JUST FOR LAUGHS, you want to hear a little joke about shooting the president?
Presidential assassination -- now there's a funny topic. Just ask John Kerry. When the head of the United Mine Workers presented him with a semiautomatic shotgun during a Labor Day campaign stop in West Virginia, Kerry chortled, "I thank you for the gift, but I can't take it to the debate with me." High-larious!
How can you not love a candidate with such a robust sense of humor? The Massachusetts senator brings so much wit to the presidential race. Remember his wisecrack last spring about a bicycle accident that left President Bush with bruises on his face, hands, and knees? "Did the training wheels fall off?" he asked. Or his line in January about the man who is now his running mate? "When I came back from Vietnam in 1969," he said in Iowa, "I don't know if John Edwards was out of diapers then." Oh, that Kerry -- what a stitch!
For some reason people are forever commenting on how dour and stiff Kerry is. But it's a bum rap. As anyone who has followed his career knows, the guy's a regular Jackie Mason.
Take his great quip about Saddam Hussein's military back in 1997, when he was advocating an expansion of the NATO no-fly zone. "The Iraqi army is in such bad shape now," Kerry said, "even the Italians could kick their butts." Everyone split their sides, they were laughing so hard. Well, almost everyone. For some reason the Massachusetts state auditor, Joseph DeNucci, accused Kerry of uttering a "degrading, disgusting" ethnic slur. And a spokesman for the National Italian American Foundation said, "It was a totally inappropriate comment. What could he have been thinking?" Talk about your killjoys. There's just no pleasing some people.
A year earlier, when Kerry was running for re-election, he uncorked a priceless rib-tickler about his opponent, Massachusetts Governor Bill Weld. "This guy," he said on Don Imus's radio show, "takes more vacations than the people on welfare." Is that a hoot, or what? And yet, believe it or not, some people didn't think it was funny. "I'm very insulted, very insulted," one welfare recipient told the Boston Globe. She obviously has no appreciation for sophisticated comedy.
Speaking of sophisticated comedy, have you heard the one about the camel and the ass? This must be Kerry's favorite joke, to judge from the frequency with which he told it during last year's primary campaign. Here it is, taken verbatim from his remarks to the Florida Democratic party convention in December:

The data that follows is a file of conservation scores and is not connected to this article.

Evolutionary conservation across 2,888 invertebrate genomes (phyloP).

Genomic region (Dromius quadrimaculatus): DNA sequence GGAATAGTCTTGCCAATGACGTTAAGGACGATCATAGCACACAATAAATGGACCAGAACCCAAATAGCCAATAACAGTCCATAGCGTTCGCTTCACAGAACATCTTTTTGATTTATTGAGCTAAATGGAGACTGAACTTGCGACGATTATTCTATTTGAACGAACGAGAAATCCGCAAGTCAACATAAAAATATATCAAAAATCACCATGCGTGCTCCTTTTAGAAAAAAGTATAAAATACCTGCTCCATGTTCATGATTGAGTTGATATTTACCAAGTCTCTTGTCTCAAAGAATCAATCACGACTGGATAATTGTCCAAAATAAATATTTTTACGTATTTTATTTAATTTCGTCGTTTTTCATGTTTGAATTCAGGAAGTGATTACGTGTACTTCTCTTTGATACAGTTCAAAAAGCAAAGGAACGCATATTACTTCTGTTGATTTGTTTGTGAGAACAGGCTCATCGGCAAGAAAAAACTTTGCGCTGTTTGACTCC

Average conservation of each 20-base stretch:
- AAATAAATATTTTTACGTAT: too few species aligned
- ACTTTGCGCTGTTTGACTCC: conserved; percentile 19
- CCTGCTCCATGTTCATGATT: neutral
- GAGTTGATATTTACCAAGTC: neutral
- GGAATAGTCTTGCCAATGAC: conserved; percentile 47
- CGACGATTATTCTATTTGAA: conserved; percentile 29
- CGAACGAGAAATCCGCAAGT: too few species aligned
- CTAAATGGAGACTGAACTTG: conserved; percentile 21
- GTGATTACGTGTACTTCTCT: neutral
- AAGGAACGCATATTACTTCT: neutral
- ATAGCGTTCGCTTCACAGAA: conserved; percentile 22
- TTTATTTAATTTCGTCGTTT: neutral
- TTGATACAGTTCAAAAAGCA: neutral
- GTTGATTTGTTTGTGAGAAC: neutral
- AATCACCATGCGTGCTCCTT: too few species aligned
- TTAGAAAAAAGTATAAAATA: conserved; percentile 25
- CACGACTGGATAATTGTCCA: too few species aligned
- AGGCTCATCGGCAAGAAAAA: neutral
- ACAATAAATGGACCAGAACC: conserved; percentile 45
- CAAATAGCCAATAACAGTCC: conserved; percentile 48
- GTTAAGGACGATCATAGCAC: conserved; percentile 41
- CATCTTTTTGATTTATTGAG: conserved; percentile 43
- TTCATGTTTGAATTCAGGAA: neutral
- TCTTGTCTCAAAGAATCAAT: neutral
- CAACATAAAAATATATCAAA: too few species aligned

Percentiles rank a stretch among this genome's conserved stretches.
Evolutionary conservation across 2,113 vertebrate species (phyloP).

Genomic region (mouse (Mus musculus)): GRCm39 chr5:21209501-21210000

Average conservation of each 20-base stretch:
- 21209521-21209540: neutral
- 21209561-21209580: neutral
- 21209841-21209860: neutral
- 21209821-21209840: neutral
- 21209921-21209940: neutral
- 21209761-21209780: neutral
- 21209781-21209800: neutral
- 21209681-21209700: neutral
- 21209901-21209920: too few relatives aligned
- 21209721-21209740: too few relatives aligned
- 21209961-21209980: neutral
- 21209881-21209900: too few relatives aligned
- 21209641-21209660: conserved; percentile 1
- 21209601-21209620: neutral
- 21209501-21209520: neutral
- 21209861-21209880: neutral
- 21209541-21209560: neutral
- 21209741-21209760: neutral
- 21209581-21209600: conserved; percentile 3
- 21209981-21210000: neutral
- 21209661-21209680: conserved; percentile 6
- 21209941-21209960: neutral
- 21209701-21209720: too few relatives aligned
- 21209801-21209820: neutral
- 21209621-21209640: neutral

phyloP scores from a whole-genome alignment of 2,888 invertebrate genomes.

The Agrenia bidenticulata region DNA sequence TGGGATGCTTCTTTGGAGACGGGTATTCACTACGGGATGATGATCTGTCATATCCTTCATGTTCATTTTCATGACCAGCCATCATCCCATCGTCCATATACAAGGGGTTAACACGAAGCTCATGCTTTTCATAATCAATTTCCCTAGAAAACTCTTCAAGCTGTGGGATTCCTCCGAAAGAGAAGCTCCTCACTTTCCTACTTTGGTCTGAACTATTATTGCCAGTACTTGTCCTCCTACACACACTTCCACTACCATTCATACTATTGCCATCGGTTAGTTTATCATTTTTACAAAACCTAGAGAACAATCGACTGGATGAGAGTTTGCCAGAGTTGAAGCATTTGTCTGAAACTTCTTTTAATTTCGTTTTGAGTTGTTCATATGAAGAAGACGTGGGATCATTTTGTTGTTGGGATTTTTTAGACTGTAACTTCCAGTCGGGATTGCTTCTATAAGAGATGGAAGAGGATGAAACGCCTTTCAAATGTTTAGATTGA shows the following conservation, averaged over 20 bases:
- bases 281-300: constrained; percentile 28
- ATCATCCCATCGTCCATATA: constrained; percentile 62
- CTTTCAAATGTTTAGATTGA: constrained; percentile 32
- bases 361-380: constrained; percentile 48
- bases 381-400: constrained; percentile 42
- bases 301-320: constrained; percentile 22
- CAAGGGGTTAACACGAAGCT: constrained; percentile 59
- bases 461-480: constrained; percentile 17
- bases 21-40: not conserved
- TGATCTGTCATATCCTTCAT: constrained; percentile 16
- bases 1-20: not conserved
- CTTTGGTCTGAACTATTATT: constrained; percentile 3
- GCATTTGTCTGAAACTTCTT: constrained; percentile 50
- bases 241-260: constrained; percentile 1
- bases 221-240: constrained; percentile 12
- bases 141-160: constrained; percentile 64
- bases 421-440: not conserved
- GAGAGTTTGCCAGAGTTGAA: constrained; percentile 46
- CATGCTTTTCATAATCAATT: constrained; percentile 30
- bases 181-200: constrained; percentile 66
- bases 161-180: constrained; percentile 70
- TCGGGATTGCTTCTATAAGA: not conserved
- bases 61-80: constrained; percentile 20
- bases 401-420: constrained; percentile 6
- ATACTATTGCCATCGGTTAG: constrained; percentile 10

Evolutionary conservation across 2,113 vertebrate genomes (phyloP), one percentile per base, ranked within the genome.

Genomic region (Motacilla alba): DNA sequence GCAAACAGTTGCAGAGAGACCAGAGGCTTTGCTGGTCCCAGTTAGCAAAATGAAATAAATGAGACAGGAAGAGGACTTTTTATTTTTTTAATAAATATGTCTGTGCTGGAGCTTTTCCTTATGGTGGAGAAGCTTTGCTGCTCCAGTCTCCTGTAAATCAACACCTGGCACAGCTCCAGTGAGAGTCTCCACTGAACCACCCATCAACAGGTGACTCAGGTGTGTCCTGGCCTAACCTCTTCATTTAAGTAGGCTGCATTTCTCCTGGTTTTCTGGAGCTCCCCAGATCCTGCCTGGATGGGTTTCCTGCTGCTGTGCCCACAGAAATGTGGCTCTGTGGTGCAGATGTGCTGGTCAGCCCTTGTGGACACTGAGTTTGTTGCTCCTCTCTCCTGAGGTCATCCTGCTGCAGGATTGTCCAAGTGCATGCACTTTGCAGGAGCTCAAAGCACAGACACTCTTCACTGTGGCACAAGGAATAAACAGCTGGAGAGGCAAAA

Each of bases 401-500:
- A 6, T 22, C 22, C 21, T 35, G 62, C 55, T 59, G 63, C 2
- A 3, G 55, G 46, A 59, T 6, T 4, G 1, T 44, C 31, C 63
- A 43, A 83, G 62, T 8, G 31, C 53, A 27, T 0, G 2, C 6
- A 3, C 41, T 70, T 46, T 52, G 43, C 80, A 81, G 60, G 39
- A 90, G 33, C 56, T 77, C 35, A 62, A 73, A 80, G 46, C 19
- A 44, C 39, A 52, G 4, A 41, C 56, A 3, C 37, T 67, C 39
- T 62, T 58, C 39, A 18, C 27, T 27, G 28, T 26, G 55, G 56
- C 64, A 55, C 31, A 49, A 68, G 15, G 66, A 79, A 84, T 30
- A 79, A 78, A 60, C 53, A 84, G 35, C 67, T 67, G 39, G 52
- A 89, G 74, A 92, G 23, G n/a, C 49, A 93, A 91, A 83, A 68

"A little more than 5,000 years ago, Moses said, 'Hitch up your camel, lift up your shovel, mount your ass. I will lead you to the promised land.' Five thousand years later, Franklin Roosevelt said, 'Light up a Camel, lay down your shovel, sit on your ass. This is the promised land.' Today, George Bush will outsource your camel, tax your shovel, kick your ass, and tell you there is no promised land."
No doubt there are some grouches who would regard this as excruciatingly unfunny, not to mention an insult to FDR. ("Lay down your shovel, sit on your ass" was not exactly the motto of the Works Progress Administration.) But as any connoisseur of good humor will attest, you can't hear jokes like this even in the best comedy clubs.
Not only is Kerry a very funny fellow, he is a critic of other people's material. He certainly let Bush have it a few months ago for some dubious gags at the Radio and Television Correspondent's Dinner about the lack of chemical and biological weapons in Iraq. As Bush showed photographs of himself looking under furniture and behind the drapes in the Oval Office, he made comments like "Those weapons of mass destruction have to be somewhere" and "Nope, no weapons over there."
Apparently Bush never learned that some topics are not appropriate fodder for jokes, particularly from someone of national political stature. Kerry firmly set him straight.
"That's supposed to be funny?" Kerry asked. "If George Bush thinks his deceptive rationale for going to war is a laughing matter, then he's even more out of touch than we thought. Unfortunately for the President, this is not a joke." Thank Heaven at least one of the candidates for president knows that certain subjects are too grim to make light of.
Anyway, to get back to Kerry's jest about shooting the president: This is not a new theme for him. Back in 1988, during the first Bush administration, he made headlines with a similar knee-slapper about then-Vice President Dan Quayle.
"The Secret Service is under orders," Kerry told a business audience in Lynn, Mass., "that if Bush is shot, to shoot Quayle."
And to think that some people don't find him funny.
(Jeff Jacoby is a columnist for The Boston Globe.)